12. Garratt, M.P., T.D. Breeze, N. Jenner, C. Polce, J.C. Biesmeijer, and S.G. Potts. 2014. Avoiding a bad apple: Insect pollination enhances fruit quality and economic value. Agriculture, Ecosystems & Environment 184: 34–40.CrossRefGoogle Scholar
  13. Hines, H.M., and S.D. Hendrix. 2005. Bumble bee (Hymenoptera: Apidae) diversity and abundance in tall grass prairie patches: Effects of local and landscape floral resources. Environmental Entomology 34(6): 1477–1484.CrossRefGoogle Scholar
  14. Kearns, C.A., D.W. Inouye, and N.M. Waser. 1998. Endangered mutualisms: the conservation of plant-pollinator interactions. Annual Review of Ecology and Systematics 29(1): 83–112.CrossRefGoogle Scholar
  15. Klein, A.M., B.E. Vaissiere, J.H. Cane, I. Steffan-Dewenter, S.A. Cunningham, C. Kremen, and T. Tscharntke. 2007. Importance of pollinators in changing landscapes for world crops. Proceedings of the Royal Society of London B: Biological Sciences 274(1608): 303–313.CrossRefGoogle Scholar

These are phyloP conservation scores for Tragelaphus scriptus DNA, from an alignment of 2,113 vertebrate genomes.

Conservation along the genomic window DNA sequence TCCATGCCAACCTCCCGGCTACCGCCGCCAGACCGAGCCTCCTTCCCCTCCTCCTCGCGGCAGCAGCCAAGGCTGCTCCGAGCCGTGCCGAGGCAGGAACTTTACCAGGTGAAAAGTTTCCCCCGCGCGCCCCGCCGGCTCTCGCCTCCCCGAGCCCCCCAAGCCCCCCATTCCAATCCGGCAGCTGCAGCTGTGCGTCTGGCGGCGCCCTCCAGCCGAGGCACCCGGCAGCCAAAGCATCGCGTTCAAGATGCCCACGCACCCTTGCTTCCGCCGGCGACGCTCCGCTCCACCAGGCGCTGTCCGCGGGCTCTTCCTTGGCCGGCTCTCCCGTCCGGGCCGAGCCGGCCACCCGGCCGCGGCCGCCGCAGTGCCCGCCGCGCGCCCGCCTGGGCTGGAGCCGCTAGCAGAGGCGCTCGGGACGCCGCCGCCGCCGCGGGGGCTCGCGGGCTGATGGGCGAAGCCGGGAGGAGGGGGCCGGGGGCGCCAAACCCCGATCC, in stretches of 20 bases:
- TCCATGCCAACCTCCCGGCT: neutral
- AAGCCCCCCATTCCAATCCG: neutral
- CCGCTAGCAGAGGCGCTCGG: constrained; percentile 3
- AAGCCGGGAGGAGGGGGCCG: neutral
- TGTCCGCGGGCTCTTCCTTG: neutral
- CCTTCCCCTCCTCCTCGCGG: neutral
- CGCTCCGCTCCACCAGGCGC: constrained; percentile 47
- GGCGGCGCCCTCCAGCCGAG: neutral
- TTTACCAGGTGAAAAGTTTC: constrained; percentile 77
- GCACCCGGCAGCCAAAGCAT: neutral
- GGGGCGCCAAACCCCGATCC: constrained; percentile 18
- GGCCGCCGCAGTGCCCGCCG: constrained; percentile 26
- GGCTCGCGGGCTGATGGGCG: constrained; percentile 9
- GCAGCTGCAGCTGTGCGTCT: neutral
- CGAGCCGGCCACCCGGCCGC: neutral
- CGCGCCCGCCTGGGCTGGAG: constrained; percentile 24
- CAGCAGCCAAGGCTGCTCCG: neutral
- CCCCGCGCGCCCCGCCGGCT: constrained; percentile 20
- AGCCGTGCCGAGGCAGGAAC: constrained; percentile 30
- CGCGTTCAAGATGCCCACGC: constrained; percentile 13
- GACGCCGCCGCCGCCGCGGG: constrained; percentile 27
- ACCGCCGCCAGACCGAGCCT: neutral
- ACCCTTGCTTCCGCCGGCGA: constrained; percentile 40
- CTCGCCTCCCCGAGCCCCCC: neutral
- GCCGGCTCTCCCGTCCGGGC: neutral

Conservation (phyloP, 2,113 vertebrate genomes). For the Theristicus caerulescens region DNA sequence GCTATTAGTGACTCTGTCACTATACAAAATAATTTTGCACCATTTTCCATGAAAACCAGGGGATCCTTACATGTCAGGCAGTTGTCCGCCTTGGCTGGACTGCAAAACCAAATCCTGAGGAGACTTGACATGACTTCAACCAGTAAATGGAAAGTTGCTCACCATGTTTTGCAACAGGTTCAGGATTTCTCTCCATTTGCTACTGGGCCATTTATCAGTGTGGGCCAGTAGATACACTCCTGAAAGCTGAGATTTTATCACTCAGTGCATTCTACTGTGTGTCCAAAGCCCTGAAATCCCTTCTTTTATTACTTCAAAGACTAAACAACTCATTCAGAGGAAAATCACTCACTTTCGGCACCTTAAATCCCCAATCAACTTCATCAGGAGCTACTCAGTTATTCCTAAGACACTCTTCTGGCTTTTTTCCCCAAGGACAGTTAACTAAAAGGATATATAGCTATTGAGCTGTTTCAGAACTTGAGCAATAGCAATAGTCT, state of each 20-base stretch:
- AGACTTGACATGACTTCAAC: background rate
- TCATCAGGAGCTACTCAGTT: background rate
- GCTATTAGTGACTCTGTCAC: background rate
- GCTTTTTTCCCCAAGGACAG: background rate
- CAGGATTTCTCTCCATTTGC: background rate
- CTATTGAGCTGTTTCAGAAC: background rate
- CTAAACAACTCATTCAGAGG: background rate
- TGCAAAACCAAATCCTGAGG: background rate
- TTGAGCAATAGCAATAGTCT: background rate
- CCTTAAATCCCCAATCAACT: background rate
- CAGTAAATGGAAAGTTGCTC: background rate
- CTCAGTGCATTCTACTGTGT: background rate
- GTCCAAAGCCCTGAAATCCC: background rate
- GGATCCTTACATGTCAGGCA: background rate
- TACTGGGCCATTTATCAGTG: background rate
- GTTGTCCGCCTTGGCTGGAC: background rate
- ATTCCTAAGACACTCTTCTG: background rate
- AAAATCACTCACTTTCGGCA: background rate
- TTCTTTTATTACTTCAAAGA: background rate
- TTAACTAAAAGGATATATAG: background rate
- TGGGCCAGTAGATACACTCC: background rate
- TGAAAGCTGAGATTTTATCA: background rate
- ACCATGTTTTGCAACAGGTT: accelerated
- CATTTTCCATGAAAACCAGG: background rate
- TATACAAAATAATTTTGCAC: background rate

16. Kowalska, G. 2008. Flowering biology of eggplant and procedures intensifying fruit-set. Acta Scientiarum Polonorum, Hortorum Cultus 7(4): 63–76.Google Scholar
  17. Maccagnani, B., E. Ladurner, F. Santi, and G. Burgio. 2003. Osmia cornuta (Hymenoptera, Megachilidae) as a pollinator of pear (Pyrus communis): Fruit-and seed-set. Apidologie 34(3): 207–216.CrossRefGoogle Scholar
  18. Morse, R.A., and N.W. Calderone. 2000. The value of honey bees as pollinators of US crops in 2000. Bee Culture 128(3): 1–15.Google Scholar
  19. Potts, S.G., B. Vulliamy, S. Roberts, C. O’Toole, A. Dafni, G. Ne’eman, and P. Willmer. 2005. Role of nesting resources in organising diverse bee communities in a Mediterranean landscape. Ecological Entomology 30(1): 78–85.CrossRefGoogle Scholar
  20. Rahile, B.S., S.I. Ghugal, K.B. Bramhankar, and P.A. Gedam. 2016. Beekeeping for pollination–Sustainable approach to enhance yields in Vidarbha region. International Journal of Life Sciences Special Issue A6: 195–197.Google Scholar
  21. Richards, A.J. 2001. Does low biodiversity resulting from modern agricultural practice affect crop pollination and yield? Annals of Botany 88(2): 165–172.CrossRefGoogle Scholar